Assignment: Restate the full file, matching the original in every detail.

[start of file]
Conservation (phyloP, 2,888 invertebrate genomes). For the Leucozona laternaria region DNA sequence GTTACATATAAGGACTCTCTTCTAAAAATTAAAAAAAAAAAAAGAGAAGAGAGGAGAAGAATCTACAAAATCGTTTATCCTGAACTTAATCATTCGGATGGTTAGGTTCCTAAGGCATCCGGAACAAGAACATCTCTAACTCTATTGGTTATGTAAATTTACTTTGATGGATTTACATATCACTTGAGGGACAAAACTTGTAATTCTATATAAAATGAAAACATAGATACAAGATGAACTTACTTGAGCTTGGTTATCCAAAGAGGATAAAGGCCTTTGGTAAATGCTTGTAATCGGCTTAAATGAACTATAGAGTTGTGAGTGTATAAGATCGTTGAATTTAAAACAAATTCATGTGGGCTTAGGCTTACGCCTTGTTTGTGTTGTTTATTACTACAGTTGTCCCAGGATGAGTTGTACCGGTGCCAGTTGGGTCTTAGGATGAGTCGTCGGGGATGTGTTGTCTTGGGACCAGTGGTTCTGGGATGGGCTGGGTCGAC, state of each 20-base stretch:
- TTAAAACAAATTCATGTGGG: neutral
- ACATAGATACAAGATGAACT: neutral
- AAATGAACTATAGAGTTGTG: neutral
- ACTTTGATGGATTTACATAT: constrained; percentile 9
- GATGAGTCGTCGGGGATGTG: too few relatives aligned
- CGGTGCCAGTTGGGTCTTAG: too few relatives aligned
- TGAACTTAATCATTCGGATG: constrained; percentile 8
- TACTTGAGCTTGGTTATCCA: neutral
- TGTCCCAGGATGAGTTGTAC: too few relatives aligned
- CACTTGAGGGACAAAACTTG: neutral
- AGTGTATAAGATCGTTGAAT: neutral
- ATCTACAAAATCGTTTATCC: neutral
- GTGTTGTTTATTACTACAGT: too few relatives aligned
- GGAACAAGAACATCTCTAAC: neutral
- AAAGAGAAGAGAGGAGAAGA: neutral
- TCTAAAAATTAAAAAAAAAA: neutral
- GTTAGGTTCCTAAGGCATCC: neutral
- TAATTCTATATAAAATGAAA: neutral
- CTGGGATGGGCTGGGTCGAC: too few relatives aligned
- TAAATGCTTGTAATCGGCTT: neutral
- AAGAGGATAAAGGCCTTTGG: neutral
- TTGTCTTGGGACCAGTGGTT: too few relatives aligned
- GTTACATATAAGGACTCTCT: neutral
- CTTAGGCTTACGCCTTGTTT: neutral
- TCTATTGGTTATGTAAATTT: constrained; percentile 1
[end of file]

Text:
Conservation (phyloP, 2,888 invertebrate genomes). For the Leucozona laternaria region DNA sequence GTTACATATAAGGACTCTCTTCTAAAAATTAAAAAAAAAAAAAGAGAAGAGAGGAGAAGAATCTACAAAATCGTTTATCCTGAACTTAATCATTCGGATGGTTAGGTTCCTAAGGCATCCGGAACAAGAACATCTCTAACTCTATTGGTTATGTAAATTTACTTTGATGGATTTACATATCACTTGAGGGACAAAACTTGTAATTCTATATAAAATGAAAACATAGATACAAGATGAACTTACTTGAGCTTGGTTATCCAAAGAGGATAAAGGCCTTTGGTAAATGCTTGTAATCGGCTTAAATGAACTATAGAGTTGTGAGTGTATAAGATCGTTGAATTTAAAACAAATTCATGTGGGCTTAGGCTTACGCCTTGTTTGTGTTGTTTATTACTACAGTTGTCCCAGGATGAGTTGTACCGGTGCCAGTTGGGTCTTAGGATGAGTCGTCGGGGATGTGTTGTCTTGGGACCAGTGGTTCTGGGATGGGCTGGGTCGAC, state of each 20-base stretch:
- TTAAAACAAATTCATGTGGG: neutral
- ACATAGATACAAGATGAACT: neutral
- AAATGAACTATAGAGTTGTG: neutral
- ACTTTGATGGATTTACATAT: constrained; percentile 9
- GATGAGTCGTCGGGGATGTG: too few relatives aligned
- CGGTGCCAGTTGGGTCTTAG: too few relatives aligned
- TGAACTTAATCATTCGGATG: constrained; percentile 8
- TACTTGAGCTTGGTTATCCA: neutral
- TGTCCCAGGATGAGTTGTAC: too few relatives aligned
- CACTTGAGGGACAAAACTTG: neutral
- AGTGTATAAGATCGTTGAAT: neutral
- ATCTACAAAATCGTTTATCC: neutral
- GTGTTGTTTATTACTACAGT: too few relatives aligned
- GGAACAAGAACATCTCTAAC: neutral
- AAAGAGAAGAGAGGAGAAGA: neutral
- TCTAAAAATTAAAAAAAAAA: neutral
- GTTAGGTTCCTAAGGCATCC: neutral
- TAATTCTATATAAAATGAAA: neutral
- CTGGGATGGGCTGGGTCGAC: too few relatives aligned
- TAAATGCTTGTAATCGGCTT: neutral
- AAGAGGATAAAGGCCTTTGG: neutral
- TTGTCTTGGGACCAGTGGTT: too few relatives aligned
- GTTACATATAAGGACTCTCT: neutral
- CTTAGGCTTACGCCTTGTTT: neutral
- TCTATTGGTTATGTAAATTT: constrained; percentile 1